Consumers have been among the first to feel the pinch of higher oil prices. In most European countries, gasoline sold for 80 cents a litre or more before the Iraqi invasion, but since then, prices at the pump have risen by at least nine cents a litre. In Canada, the average price had increased to 61 cents a litre by late last week, from an average of 57 cents a litre in July. In several jurisdictions, politicians vowed to crack down on oil companies that take advantage of the Gulf crisis to gouge consumers. Declared Ontario Premier Robert Rae, whose New Democratic Party government took office last week: “If we find any price increases that are totally unjustified, we have the constitutional power to deal with that.”
At the same time, many experts say that Canada and the United States must share the responsibility for the fact that their economies are vulnerable to oil price explosions. After the 1973 and 1979 Arab oil embargoes, Western European countries and Japan imposed higher taxes on fuel to encourage conservation. By
contrast, before prices began climbing in August, North American gasoline prices, after adjusting for inflation, were about the same as those that prevailed before the 1973 embargo. As a result, André Plourde of the University of Ottawa says, over the past five years “there has been an increase in demand, particularly for transportation fuels.”
If oil prices remain high, most analysts predict that North American automakers will be among the big losers. Over the past five years, General Motors Corp., Ford Motor Co. and Chrysler Corp. have reduced the number of four-cylinder engines in their product ranges and replaced them with more powerful, but less fuel-efficient, six-cylinder engines. And this fall,
Detroit is launching several large new family cars, including the eight-cylinder Buick Roadmaster. In September, however, the first month when gasoline prices began to climb as a result of the Gulf crisis, the Big Three’s combined car and truck sales fell by 26 per cent compared with September, 1989. Meanwhile, foreign-owned manufacturers’ sales rose by one per cent.
The impact of the steep climb in oil prices on airlines, many of which were struggling to earn a profit before the Gulf crisis, has been even more dramatic. Since August, jet-fuel prices have more than doubled, increasing far more quickly than other fuel prices because the Saudi and Iranian oil that replaced Iraqi and Kuwaiti oil on world markets requires more refining to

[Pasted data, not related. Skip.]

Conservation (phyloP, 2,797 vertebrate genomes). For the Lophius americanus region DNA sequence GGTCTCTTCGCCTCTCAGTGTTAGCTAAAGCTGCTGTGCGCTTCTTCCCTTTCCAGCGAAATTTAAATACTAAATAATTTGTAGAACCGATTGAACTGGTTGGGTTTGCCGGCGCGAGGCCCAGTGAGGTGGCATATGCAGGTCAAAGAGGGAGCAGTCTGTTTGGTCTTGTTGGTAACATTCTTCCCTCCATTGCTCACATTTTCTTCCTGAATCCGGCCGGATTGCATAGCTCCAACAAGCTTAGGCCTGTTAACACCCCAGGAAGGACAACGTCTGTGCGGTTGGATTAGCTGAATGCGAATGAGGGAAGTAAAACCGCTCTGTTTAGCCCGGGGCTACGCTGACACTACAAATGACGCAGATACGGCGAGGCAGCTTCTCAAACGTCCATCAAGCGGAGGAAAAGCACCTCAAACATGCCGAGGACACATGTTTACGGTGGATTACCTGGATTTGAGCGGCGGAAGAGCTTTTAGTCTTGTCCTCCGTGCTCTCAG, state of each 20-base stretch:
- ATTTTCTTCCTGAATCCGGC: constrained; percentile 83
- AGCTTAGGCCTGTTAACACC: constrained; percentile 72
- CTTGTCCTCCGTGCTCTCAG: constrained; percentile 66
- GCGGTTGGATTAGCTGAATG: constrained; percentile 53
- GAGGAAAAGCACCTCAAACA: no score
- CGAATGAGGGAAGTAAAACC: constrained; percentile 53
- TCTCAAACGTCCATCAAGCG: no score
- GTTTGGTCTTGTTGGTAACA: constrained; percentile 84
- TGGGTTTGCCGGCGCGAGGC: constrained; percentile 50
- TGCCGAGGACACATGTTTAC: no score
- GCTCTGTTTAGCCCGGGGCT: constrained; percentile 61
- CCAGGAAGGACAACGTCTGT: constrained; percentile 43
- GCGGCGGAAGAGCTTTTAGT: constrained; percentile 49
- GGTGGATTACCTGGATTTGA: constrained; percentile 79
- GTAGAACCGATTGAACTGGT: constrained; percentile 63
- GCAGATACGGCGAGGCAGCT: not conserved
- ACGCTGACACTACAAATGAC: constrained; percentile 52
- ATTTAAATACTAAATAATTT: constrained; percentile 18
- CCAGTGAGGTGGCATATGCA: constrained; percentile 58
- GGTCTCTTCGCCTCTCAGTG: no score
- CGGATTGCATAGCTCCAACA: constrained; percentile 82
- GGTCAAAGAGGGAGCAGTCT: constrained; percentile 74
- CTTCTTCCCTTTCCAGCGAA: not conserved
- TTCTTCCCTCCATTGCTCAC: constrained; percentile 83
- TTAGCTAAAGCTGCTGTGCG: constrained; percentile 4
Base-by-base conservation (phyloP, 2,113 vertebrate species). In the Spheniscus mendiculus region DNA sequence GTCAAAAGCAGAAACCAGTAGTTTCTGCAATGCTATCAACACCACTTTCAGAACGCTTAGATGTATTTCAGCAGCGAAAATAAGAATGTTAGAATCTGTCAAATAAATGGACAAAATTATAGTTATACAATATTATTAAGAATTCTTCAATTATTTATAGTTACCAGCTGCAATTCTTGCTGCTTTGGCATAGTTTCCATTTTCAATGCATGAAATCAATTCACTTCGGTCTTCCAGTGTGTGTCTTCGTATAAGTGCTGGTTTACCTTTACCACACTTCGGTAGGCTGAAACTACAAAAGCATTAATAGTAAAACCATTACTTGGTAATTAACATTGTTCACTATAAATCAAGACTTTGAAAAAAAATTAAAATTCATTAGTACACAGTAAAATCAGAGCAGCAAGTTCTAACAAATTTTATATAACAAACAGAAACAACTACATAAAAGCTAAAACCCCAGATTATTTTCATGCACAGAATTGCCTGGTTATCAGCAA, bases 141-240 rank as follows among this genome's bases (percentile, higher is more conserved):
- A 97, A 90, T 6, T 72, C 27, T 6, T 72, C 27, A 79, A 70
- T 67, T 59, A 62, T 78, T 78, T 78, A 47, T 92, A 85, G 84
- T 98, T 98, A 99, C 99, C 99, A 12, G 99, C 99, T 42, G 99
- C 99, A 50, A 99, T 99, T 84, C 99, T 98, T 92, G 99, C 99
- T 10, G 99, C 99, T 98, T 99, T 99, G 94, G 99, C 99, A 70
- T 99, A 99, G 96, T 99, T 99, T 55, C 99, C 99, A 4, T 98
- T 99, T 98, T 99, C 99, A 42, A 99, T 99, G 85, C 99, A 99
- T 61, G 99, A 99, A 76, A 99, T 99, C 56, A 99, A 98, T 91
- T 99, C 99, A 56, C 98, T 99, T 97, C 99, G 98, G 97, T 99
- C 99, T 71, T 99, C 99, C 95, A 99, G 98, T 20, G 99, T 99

PUMPED UP Average gasoline prices per litre
turn it into airplane fuel.
Higher fuel prices, in turn, have led Air Canada to increase its domestic fares by six per cent since Aug. 2, while Canadian Airlines International Ltd. has raised its domestic fares
by five per cent. As well, both airlines will raise international fares this month.
Charter carriers, who have to set and collect their fares long before their flights take off, have been hit even harder by the sudden jump in fuel costs. Late last month, Imperial Oil Ltd. cut off heavily indebted Worldways Canada Ltd.’s credit line for buying fuel. In order to keep the airline flying, a group of independent tour operators stepped in last week and paid off the airline’s $l-million fuel bill. As well, the province’s Ontario Development Corp. granted a temporary $6-million loan to Worldways, which is Canada’s largest charter airline.
In contrast to the continuing panic on world oil markets and in heavily oil-dependent industries, the calm that still prevails within Canada’s oil industry is striking. In order to boost their output and sales, Canadian oil companies would have to commit themselves to expensive new drilling projects and invest in costly new production equipment and pipelines. But while high-cost frontier megaprojects such as the $5.2-billion Hibernia development off Newfoundland, the proposed OSLO heavy-oil extraction plant in northern Alberta and production wells in the high Arctic would be profitable at current oil prices, they would take several years to gear up for production. That means that Brian Krausert and thousands of others in Canada's oilfields may never share in the grim windfall created by Saddam Hussein.